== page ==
• When high schools receive SAT score reports from the College Board, each score report will be accompanied by that same photo of the student. Hopefully, high school guidance counselors will review the score reports, look at those pictures, and verify that no paid test-taker had been used. As a further safeguard, colleges that receive score reports will have a means to see those photos and match them to students at interviews and other points of contact, if they choose to do so.

The Only Problem Is . . .

The College Board’s preventative measures will discourage some cheating. The only problem is – and the College Board must realize this – they will not put an end to dishonesty. In fact, the new rules might not make a big dent in the problem at all. The measures concentrate only on stopping the use of false identities, and seem to do little to address other forms of cheating.

If the College Board really wanted to end cheating, not just make it more difficult, here are some measures it could implement . . .

  • Require senior school administrators to be in the room during the test. Also, take videos of students in test rooms as they take the test. Let’s face the fact that students – for years – have been developing ways to cheat in testing rooms. Some talk to each other when proctors are looking the other way. Others simply copy their answers from other students. And there are other techniques for cheating too, like sending physical signals (taps of a pen, head nods, taps of a foot or an elbow) to communicate question numbers and correct answers.
  • Make sure that students who sit in adjacent seats are not given the same test. If a number of different tests are spread through a testing room, cheating is discouraged.
  • Provide standardized graphing calculators to test-takers instead of allowing them to use their own. Individual graphing calculators can be pre-programmed with functions that give some students a leg up when answering certain types of questions. Some students have even arrived at testing centers with small decals that they can apply to the displays of their calculators that help solve certain SAT problems.  Providing the same calculators to all test-takers would help prevent this problem.  (Note that students are already not allowed to bring cell phones into test facilities.)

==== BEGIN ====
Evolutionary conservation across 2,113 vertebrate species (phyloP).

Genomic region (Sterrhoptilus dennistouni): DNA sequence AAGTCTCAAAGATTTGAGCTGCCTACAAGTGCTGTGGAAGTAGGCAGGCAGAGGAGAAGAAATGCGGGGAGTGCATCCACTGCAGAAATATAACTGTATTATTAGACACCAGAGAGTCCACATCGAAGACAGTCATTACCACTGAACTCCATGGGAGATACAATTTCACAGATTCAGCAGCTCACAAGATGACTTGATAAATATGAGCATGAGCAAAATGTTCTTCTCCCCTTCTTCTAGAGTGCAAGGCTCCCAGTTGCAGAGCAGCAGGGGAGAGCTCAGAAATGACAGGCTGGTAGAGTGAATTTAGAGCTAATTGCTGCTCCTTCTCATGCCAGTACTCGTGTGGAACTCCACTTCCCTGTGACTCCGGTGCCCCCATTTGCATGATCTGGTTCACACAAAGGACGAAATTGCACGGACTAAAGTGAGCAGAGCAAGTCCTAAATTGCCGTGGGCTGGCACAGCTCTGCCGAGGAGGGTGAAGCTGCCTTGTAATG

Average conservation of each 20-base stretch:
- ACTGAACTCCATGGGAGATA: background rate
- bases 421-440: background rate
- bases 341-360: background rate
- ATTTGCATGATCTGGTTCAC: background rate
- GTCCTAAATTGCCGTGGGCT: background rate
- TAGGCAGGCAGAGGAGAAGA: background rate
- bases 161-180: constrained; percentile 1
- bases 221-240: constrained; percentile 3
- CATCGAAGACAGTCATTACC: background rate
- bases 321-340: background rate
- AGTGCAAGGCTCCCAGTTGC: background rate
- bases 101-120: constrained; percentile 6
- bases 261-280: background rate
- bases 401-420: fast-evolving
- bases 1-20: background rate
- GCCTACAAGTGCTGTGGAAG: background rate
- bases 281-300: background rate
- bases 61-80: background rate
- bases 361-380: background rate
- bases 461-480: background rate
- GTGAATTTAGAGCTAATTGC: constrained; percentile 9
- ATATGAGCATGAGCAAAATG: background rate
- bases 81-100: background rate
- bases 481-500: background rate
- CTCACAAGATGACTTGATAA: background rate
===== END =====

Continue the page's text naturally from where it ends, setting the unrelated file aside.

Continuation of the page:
• Impose some real penalties on the parents of students who cheat. Personally, I think that parents who pay professional test-takers to ace tests for their children are beneath contempt and should be charged with a criminal offense. But barring that, the College Board should threaten cheaters and their parents with real retribution. The names of cheaters could be placed on a “black list” database that colleges could refer to, for example. Or unlike now, the College Board could threaten to inform a college if a student is found to be a cheater, even after he or she has started studying there. Or parents could be required to sign an agreement that would make them subject to legal action if their children are found to be cheating on the test.

It’s all another indication that the standardized testing industry has gone terribly wrong and is imposing extreme and unnecessary pressures on students who are only doing their best to get into college. A growing number of colleges are now test-optional. Good idea, right? Maybe someday, the flawed SAT and other standardized tests will simply go away.